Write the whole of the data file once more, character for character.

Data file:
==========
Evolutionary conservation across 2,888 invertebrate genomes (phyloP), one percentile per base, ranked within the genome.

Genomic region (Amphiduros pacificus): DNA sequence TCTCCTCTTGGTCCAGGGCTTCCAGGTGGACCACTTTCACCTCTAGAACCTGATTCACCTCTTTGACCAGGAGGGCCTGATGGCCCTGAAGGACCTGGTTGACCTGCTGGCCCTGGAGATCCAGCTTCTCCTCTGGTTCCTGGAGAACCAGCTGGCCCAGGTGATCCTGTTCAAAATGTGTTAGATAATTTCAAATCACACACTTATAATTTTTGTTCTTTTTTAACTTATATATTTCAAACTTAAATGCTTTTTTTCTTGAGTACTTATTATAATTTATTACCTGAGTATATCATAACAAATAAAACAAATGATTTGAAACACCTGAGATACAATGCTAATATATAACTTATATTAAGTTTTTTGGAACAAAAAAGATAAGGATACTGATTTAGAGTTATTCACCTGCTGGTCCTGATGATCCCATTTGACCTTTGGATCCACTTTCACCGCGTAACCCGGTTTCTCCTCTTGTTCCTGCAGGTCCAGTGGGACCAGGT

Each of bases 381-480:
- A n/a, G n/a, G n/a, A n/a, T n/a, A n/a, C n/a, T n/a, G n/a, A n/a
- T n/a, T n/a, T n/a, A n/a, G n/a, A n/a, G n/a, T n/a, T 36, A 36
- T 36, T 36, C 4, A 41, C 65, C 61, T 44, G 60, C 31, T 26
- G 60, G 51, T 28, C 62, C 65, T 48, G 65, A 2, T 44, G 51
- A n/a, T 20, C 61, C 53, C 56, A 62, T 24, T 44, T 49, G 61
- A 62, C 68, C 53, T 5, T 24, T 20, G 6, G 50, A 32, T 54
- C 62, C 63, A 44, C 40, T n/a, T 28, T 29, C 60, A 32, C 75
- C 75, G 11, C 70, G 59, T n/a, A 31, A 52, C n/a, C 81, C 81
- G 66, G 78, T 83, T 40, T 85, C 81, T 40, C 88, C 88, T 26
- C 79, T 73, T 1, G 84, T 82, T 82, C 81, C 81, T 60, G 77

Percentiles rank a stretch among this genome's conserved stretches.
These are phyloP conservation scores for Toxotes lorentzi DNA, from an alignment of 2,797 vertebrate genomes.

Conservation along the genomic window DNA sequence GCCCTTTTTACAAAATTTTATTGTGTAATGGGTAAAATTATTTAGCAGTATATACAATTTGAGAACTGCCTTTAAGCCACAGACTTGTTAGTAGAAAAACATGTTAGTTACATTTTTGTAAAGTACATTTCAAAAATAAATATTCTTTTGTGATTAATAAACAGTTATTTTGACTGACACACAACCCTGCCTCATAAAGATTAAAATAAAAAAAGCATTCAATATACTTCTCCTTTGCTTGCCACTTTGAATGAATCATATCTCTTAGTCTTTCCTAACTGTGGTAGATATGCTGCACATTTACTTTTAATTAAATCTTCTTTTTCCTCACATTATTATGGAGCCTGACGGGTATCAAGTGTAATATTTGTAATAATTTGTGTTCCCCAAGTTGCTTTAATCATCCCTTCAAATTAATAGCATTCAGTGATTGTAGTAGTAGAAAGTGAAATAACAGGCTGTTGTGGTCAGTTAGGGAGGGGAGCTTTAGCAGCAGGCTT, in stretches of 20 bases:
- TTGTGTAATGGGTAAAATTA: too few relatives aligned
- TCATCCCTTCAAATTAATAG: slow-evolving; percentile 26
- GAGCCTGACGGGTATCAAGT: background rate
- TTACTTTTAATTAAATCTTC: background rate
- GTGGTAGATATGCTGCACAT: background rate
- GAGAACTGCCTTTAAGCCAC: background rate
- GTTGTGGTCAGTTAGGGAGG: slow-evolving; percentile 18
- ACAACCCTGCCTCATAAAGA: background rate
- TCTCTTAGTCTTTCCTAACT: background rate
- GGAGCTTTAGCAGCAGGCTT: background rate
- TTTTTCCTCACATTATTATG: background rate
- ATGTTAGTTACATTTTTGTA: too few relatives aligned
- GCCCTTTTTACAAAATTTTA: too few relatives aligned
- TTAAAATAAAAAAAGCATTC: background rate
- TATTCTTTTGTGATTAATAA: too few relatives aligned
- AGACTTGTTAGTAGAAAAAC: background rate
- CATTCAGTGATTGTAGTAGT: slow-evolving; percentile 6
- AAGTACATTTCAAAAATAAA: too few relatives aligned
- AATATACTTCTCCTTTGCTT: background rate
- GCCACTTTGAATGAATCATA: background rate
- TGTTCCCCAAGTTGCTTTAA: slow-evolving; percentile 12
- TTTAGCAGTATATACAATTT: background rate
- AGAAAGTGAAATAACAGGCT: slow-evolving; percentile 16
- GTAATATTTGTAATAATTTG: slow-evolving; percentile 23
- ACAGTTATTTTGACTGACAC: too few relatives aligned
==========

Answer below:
Evolutionary conservation across 2,888 invertebrate genomes (phyloP), one percentile per base, ranked within the genome.

Genomic region (Amphiduros pacificus): DNA sequence TCTCCTCTTGGTCCAGGGCTTCCAGGTGGACCACTTTCACCTCTAGAACCTGATTCACCTCTTTGACCAGGAGGGCCTGATGGCCCTGAAGGACCTGGTTGACCTGCTGGCCCTGGAGATCCAGCTTCTCCTCTGGTTCCTGGAGAACCAGCTGGCCCAGGTGATCCTGTTCAAAATGTGTTAGATAATTTCAAATCACACACTTATAATTTTTGTTCTTTTTTAACTTATATATTTCAAACTTAAATGCTTTTTTTCTTGAGTACTTATTATAATTTATTACCTGAGTATATCATAACAAATAAAACAAATGATTTGAAACACCTGAGATACAATGCTAATATATAACTTATATTAAGTTTTTTGGAACAAAAAAGATAAGGATACTGATTTAGAGTTATTCACCTGCTGGTCCTGATGATCCCATTTGACCTTTGGATCCACTTTCACCGCGTAACCCGGTTTCTCCTCTTGTTCCTGCAGGTCCAGTGGGACCAGGT

Each of bases 381-480:
- A n/a, G n/a, G n/a, A n/a, T n/a, A n/a, C n/a, T n/a, G n/a, A n/a
- T n/a, T n/a, T n/a, A n/a, G n/a, A n/a, G n/a, T n/a, T 36, A 36
- T 36, T 36, C 4, A 41, C 65, C 61, T 44, G 60, C 31, T 26
- G 60, G 51, T 28, C 62, C 65, T 48, G 65, A 2, T 44, G 51
- A n/a, T 20, C 61, C 53, C 56, A 62, T 24, T 44, T 49, G 61
- A 62, C 68, C 53, T 5, T 24, T 20, G 6, G 50, A 32, T 54
- C 62, C 63, A 44, C 40, T n/a, T 28, T 29, C 60, A 32, C 75
- C 75, G 11, C 70, G 59, T n/a, A 31, A 52, C n/a, C 81, C 81
- G 66, G 78, T 83, T 40, T 85, C 81, T 40, C 88, C 88, T 26
- C 79, T 73, T 1, G 84, T 82, T 82, C 81, C 81, T 60, G 77

Percentiles rank a stretch among this genome's conserved stretches.
These are phyloP conservation scores for Toxotes lorentzi DNA, from an alignment of 2,797 vertebrate genomes.

Conservation along the genomic window DNA sequence GCCCTTTTTACAAAATTTTATTGTGTAATGGGTAAAATTATTTAGCAGTATATACAATTTGAGAACTGCCTTTAAGCCACAGACTTGTTAGTAGAAAAACATGTTAGTTACATTTTTGTAAAGTACATTTCAAAAATAAATATTCTTTTGTGATTAATAAACAGTTATTTTGACTGACACACAACCCTGCCTCATAAAGATTAAAATAAAAAAAGCATTCAATATACTTCTCCTTTGCTTGCCACTTTGAATGAATCATATCTCTTAGTCTTTCCTAACTGTGGTAGATATGCTGCACATTTACTTTTAATTAAATCTTCTTTTTCCTCACATTATTATGGAGCCTGACGGGTATCAAGTGTAATATTTGTAATAATTTGTGTTCCCCAAGTTGCTTTAATCATCCCTTCAAATTAATAGCATTCAGTGATTGTAGTAGTAGAAAGTGAAATAACAGGCTGTTGTGGTCAGTTAGGGAGGGGAGCTTTAGCAGCAGGCTT, in stretches of 20 bases:
- TTGTGTAATGGGTAAAATTA: too few relatives aligned
- TCATCCCTTCAAATTAATAG: slow-evolving; percentile 26
- GAGCCTGACGGGTATCAAGT: background rate
- TTACTTTTAATTAAATCTTC: background rate
- GTGGTAGATATGCTGCACAT: background rate
- GAGAACTGCCTTTAAGCCAC: background rate
- GTTGTGGTCAGTTAGGGAGG: slow-evolving; percentile 18
- ACAACCCTGCCTCATAAAGA: background rate
- TCTCTTAGTCTTTCCTAACT: background rate
- GGAGCTTTAGCAGCAGGCTT: background rate
- TTTTTCCTCACATTATTATG: background rate
- ATGTTAGTTACATTTTTGTA: too few relatives aligned
- GCCCTTTTTACAAAATTTTA: too few relatives aligned
- TTAAAATAAAAAAAGCATTC: background rate
- TATTCTTTTGTGATTAATAA: too few relatives aligned
- AGACTTGTTAGTAGAAAAAC: background rate
- CATTCAGTGATTGTAGTAGT: slow-evolving; percentile 6
- AAGTACATTTCAAAAATAAA: too few relatives aligned
- AATATACTTCTCCTTTGCTT: background rate
- GCCACTTTGAATGAATCATA: background rate
- TGTTCCCCAAGTTGCTTTAA: slow-evolving; percentile 12
- TTTAGCAGTATATACAATTT: background rate
- AGAAAGTGAAATAACAGGCT: slow-evolving; percentile 16
- GTAATATTTGTAATAATTTG: slow-evolving; percentile 23
- ACAGTTATTTTGACTGACAC: too few relatives aligned